The distribution of Ceratozamia mostly overlaps with several priority areas for conservation, including areas of high species richness in the northern part of the study area. This area is thus of particular importance for the conservation of the genus (Fig. 5b). The range of Ceratozamia in the mountains of the north and central Sierra Madre Oriental, and the southern part of the range of the genus, overlap with three priority biological and cultural areas for conservation and development (Fig. 3). Forests are less affected by anthropogenic pressures in two of these areas (Fig. 4). According to their current categorization in the IUCN Red List (IUCN, 2017) and the Mexican list of threatened species, NOM-059-SEMARNAT-2010 (SEMARNAT, 2010), the species with the highest risk of extinction are those that have experienced less habitat loss. For example, C. kuesteriana has a relatively broad distribution but is categorized as Critically Endangered on the IUCN Red List. In contrast, C. mexicana is categorized as Vulnerable but occurs in an area with rapid loss of habitat (Supplementary Table 3, Figs 2c & 4). This suggests that the extinction risk of these species should be re-evaluated to align the categorization with actual threat levels.
In our survey of the two nurseries, we found that although approaches varied, outcomes were similar. Tachinola nursery is an Ejidal organization (a form of communal property/territory common in rural Mexican regions) in operation since 1995, whereas Dos Cerros nursery is a private initiative that started in 2006 and ceased to operate around 2014. In the case of Tachinola nursery, the conservation actions taken involved seed collections in the wild and transplanting of parental plants from wild populations, to protect them from potential destruction of their habitat. Both nurseries had three goals: (1) conservation of C. tenuis, (2) awareness-raising through social outreach and (3) contribution to the community's economy. Economically, Tlachinola provided benefits in the form of cash payments to community members who participated in cultivation and plant care, and Dos Cerros provided cash payments to community members for helping to transplant Ceratozamia plants, and to nursery managers for carrying out organizational tasks.
In both Tlachinola and Dos Cerros, local informants reported difficulties in the commercialization of plants (few or no sales of cycads) as a cause for the decline of the nurseries. Other reasons included low prices of plants sold, and excessive investment of time in relation to perceived benefits, which is in part because of the slow growth of the species. Overall, attitudes of local people towards Ceratozamia conservation through nurseries were negative. In response to our questions about future development and further outcomes of nursery management, most community informants recognized the failure of these initiatives. We found three additional problems: (1) organizational difficulties caused by lack of agreements between technical researchers and members of the community regarding the sale of plants, (2) lack of direct involvement of the communities in the management and operation of nurseries, and (3) absence of a marketing strategy to commercialize the cycad plants grown in nurseries. Several conflicts within and outside the community affected the work. For example, information on the progress of plant sales was not shared with all members of the community, and restrictions on the use of natural resources were imposed by authorities (use of the species is prohibited, except as ornaments on Catholic altars, and the use of seeds for food).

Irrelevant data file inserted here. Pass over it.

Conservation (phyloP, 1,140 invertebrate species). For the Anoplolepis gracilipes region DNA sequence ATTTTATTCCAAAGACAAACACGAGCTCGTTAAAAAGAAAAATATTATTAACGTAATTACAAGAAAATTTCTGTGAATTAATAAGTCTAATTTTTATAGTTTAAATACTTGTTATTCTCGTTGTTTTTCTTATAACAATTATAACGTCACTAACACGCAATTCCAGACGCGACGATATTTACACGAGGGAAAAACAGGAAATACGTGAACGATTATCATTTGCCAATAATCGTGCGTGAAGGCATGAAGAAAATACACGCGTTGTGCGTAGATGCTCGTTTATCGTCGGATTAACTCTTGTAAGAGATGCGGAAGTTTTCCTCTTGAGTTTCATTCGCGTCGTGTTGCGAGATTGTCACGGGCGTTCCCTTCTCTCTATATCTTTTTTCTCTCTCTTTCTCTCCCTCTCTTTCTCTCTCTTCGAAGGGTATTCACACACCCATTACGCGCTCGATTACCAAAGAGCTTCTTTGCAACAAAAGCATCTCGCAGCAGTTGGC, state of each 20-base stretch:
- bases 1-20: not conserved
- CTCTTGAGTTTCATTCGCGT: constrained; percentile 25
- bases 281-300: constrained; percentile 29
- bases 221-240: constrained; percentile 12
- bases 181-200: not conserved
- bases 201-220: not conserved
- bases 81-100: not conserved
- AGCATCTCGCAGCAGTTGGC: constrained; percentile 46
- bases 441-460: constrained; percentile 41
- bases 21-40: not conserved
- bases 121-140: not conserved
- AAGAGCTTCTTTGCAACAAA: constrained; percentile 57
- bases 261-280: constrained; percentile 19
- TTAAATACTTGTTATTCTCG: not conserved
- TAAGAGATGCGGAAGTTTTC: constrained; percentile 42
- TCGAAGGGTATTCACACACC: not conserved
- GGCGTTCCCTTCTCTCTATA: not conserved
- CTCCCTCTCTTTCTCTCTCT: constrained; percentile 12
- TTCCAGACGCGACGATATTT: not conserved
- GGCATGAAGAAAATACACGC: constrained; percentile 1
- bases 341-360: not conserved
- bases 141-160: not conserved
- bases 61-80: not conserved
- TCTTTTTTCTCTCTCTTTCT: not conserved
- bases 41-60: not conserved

Our interviews showed that community members and the conservation researchers promoting and implementing conservation through nurseries differed in their conceptual framing of Ceratozamia conservation. Local people perceived conservation as protection of the natural resources on which they depend, whereas researchers viewed conservation primarily as a means of protecting wildlife from extinction.
Through a multidisciplinary approach that links ecological and social aspects, we explored current conservation strategies for Ceratozamia, a genus of cycads in Mexico. Our data contribute to the understanding of the limits of conservation efforts, and demonstrate challenges for future studies. We combined an exhaustive review of occurrence records in herbaria with the taxonomic concepts proposed by Martínez-Domínguez et al. (Reference Martínez-Domínguez, Nicolalde-Morejón, Vergara-Silva and Stevenson2018) and found that reliable taxonomic information on Ceratozamia is lacking, which creates difficulties for the assignment of threat categories (Supplementary Table 3).
Limitations of current conservation strategies
Current protected areas cover only a part of the northern area of the Sierra Madre Oriental, the area with the highest potential suitability for Ceratozamia (Fig. 5a). This corresponds with a recent evaluation of the diversity of endemic species in the northern part of the study area (Salinas-Rodríguez et al., Reference Salinas-Rodríguez, Sajama, Gutiérrez-Ortega, Ortega-Báez and Estrada-Castillón2018); however, we found that the main conservation challenges are in the southern region, which was not evaluated in that study. Species in the southern area have restricted ranges, leaving them vulnerable to habitat destruction and extinction (Fig. 1). Across the state of Veracruz, where both diversity and endemism of Ceratozamia species are high, the areas with the highest concentrations of species richness are unprotected (Fig. 5). Despite occurring within a protected area, species such as C. delucana and C. decumbens have lost more than half of their potential habitat to destruction (Table 1).